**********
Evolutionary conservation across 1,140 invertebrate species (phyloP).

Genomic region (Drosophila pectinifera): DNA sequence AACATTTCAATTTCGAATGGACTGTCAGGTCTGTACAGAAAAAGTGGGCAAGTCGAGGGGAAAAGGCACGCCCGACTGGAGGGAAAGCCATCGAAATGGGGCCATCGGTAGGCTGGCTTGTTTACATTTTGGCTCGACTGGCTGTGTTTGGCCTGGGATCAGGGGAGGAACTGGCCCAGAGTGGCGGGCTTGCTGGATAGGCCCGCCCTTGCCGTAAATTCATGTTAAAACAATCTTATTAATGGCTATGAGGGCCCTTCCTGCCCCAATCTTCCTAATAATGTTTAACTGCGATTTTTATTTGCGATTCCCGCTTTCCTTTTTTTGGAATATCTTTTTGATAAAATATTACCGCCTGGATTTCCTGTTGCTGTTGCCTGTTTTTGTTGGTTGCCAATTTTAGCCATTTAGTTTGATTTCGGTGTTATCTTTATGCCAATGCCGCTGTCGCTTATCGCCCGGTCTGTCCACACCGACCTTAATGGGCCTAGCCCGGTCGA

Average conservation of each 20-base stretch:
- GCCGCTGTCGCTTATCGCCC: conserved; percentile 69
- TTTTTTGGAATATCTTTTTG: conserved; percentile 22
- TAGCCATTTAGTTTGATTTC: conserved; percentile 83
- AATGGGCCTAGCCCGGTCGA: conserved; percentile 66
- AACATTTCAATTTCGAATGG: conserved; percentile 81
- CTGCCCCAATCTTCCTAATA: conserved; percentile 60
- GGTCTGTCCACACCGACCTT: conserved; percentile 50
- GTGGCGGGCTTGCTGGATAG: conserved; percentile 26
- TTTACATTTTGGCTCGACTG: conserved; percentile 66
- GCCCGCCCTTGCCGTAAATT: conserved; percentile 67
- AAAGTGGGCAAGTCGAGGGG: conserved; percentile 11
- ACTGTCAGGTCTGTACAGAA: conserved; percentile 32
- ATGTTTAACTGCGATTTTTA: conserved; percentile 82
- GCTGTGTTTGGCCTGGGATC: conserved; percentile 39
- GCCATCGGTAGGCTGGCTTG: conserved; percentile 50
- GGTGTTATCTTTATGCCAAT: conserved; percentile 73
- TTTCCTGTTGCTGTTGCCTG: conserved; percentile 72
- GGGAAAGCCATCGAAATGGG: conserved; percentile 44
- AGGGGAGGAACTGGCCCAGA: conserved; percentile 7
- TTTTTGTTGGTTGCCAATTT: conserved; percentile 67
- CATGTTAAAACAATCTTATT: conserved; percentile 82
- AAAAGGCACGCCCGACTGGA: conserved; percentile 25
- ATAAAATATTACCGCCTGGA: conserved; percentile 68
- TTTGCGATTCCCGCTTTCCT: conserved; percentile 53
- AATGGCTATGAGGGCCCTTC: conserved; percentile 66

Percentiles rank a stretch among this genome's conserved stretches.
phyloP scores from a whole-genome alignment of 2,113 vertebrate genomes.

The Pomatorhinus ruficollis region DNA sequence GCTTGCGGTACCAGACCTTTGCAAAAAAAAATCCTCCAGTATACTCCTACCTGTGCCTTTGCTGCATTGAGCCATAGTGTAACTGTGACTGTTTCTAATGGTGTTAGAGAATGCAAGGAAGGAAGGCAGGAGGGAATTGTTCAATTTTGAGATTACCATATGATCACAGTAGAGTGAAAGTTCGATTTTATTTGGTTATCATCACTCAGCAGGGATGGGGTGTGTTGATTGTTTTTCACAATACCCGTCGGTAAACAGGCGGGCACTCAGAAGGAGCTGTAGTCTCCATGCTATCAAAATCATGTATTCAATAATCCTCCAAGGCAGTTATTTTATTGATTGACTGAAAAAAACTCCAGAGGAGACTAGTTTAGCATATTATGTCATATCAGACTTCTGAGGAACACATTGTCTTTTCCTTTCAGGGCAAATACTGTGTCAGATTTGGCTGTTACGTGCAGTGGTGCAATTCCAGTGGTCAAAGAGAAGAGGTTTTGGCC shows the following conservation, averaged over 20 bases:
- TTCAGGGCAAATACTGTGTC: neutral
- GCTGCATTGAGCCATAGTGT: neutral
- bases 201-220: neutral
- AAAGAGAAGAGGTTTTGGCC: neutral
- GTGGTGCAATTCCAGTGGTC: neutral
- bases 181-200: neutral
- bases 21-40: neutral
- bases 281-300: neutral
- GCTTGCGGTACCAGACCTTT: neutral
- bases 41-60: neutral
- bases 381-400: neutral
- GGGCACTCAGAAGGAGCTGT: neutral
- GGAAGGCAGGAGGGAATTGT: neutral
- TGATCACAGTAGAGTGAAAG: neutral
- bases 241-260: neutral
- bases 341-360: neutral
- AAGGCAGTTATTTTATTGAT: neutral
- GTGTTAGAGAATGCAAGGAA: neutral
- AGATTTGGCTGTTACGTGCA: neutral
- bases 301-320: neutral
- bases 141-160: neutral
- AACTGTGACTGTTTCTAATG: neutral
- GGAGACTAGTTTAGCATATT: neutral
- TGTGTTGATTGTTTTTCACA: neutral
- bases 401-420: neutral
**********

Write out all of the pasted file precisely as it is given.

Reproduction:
Evolutionary conservation across 1,140 invertebrate species (phyloP).

Genomic region (Drosophila pectinifera): DNA sequence AACATTTCAATTTCGAATGGACTGTCAGGTCTGTACAGAAAAAGTGGGCAAGTCGAGGGGAAAAGGCACGCCCGACTGGAGGGAAAGCCATCGAAATGGGGCCATCGGTAGGCTGGCTTGTTTACATTTTGGCTCGACTGGCTGTGTTTGGCCTGGGATCAGGGGAGGAACTGGCCCAGAGTGGCGGGCTTGCTGGATAGGCCCGCCCTTGCCGTAAATTCATGTTAAAACAATCTTATTAATGGCTATGAGGGCCCTTCCTGCCCCAATCTTCCTAATAATGTTTAACTGCGATTTTTATTTGCGATTCCCGCTTTCCTTTTTTTGGAATATCTTTTTGATAAAATATTACCGCCTGGATTTCCTGTTGCTGTTGCCTGTTTTTGTTGGTTGCCAATTTTAGCCATTTAGTTTGATTTCGGTGTTATCTTTATGCCAATGCCGCTGTCGCTTATCGCCCGGTCTGTCCACACCGACCTTAATGGGCCTAGCCCGGTCGA

Average conservation of each 20-base stretch:
- GCCGCTGTCGCTTATCGCCC: conserved; percentile 69
- TTTTTTGGAATATCTTTTTG: conserved; percentile 22
- TAGCCATTTAGTTTGATTTC: conserved; percentile 83
- AATGGGCCTAGCCCGGTCGA: conserved; percentile 66
- AACATTTCAATTTCGAATGG: conserved; percentile 81
- CTGCCCCAATCTTCCTAATA: conserved; percentile 60
- GGTCTGTCCACACCGACCTT: conserved; percentile 50
- GTGGCGGGCTTGCTGGATAG: conserved; percentile 26
- TTTACATTTTGGCTCGACTG: conserved; percentile 66
- GCCCGCCCTTGCCGTAAATT: conserved; percentile 67
- AAAGTGGGCAAGTCGAGGGG: conserved; percentile 11
- ACTGTCAGGTCTGTACAGAA: conserved; percentile 32
- ATGTTTAACTGCGATTTTTA: conserved; percentile 82
- GCTGTGTTTGGCCTGGGATC: conserved; percentile 39
- GCCATCGGTAGGCTGGCTTG: conserved; percentile 50
- GGTGTTATCTTTATGCCAAT: conserved; percentile 73
- TTTCCTGTTGCTGTTGCCTG: conserved; percentile 72
- GGGAAAGCCATCGAAATGGG: conserved; percentile 44
- AGGGGAGGAACTGGCCCAGA: conserved; percentile 7
- TTTTTGTTGGTTGCCAATTT: conserved; percentile 67
- CATGTTAAAACAATCTTATT: conserved; percentile 82
- AAAAGGCACGCCCGACTGGA: conserved; percentile 25
- ATAAAATATTACCGCCTGGA: conserved; percentile 68
- TTTGCGATTCCCGCTTTCCT: conserved; percentile 53
- AATGGCTATGAGGGCCCTTC: conserved; percentile 66

Percentiles rank a stretch among this genome's conserved stretches.
phyloP scores from a whole-genome alignment of 2,113 vertebrate genomes.

The Pomatorhinus ruficollis region DNA sequence GCTTGCGGTACCAGACCTTTGCAAAAAAAAATCCTCCAGTATACTCCTACCTGTGCCTTTGCTGCATTGAGCCATAGTGTAACTGTGACTGTTTCTAATGGTGTTAGAGAATGCAAGGAAGGAAGGCAGGAGGGAATTGTTCAATTTTGAGATTACCATATGATCACAGTAGAGTGAAAGTTCGATTTTATTTGGTTATCATCACTCAGCAGGGATGGGGTGTGTTGATTGTTTTTCACAATACCCGTCGGTAAACAGGCGGGCACTCAGAAGGAGCTGTAGTCTCCATGCTATCAAAATCATGTATTCAATAATCCTCCAAGGCAGTTATTTTATTGATTGACTGAAAAAAACTCCAGAGGAGACTAGTTTAGCATATTATGTCATATCAGACTTCTGAGGAACACATTGTCTTTTCCTTTCAGGGCAAATACTGTGTCAGATTTGGCTGTTACGTGCAGTGGTGCAATTCCAGTGGTCAAAGAGAAGAGGTTTTGGCC shows the following conservation, averaged over 20 bases:
- TTCAGGGCAAATACTGTGTC: neutral
- GCTGCATTGAGCCATAGTGT: neutral
- bases 201-220: neutral
- AAAGAGAAGAGGTTTTGGCC: neutral
- GTGGTGCAATTCCAGTGGTC: neutral
- bases 181-200: neutral
- bases 21-40: neutral
- bases 281-300: neutral
- GCTTGCGGTACCAGACCTTT: neutral
- bases 41-60: neutral
- bases 381-400: neutral
- GGGCACTCAGAAGGAGCTGT: neutral
- GGAAGGCAGGAGGGAATTGT: neutral
- TGATCACAGTAGAGTGAAAG: neutral
- bases 241-260: neutral
- bases 341-360: neutral
- AAGGCAGTTATTTTATTGAT: neutral
- GTGTTAGAGAATGCAAGGAA: neutral
- AGATTTGGCTGTTACGTGCA: neutral
- bases 301-320: neutral
- bases 141-160: neutral
- AACTGTGACTGTTTCTAATG: neutral
- GGAGACTAGTTTAGCATATT: neutral
- TGTGTTGATTGTTTTTCACA: neutral
- bases 401-420: neutral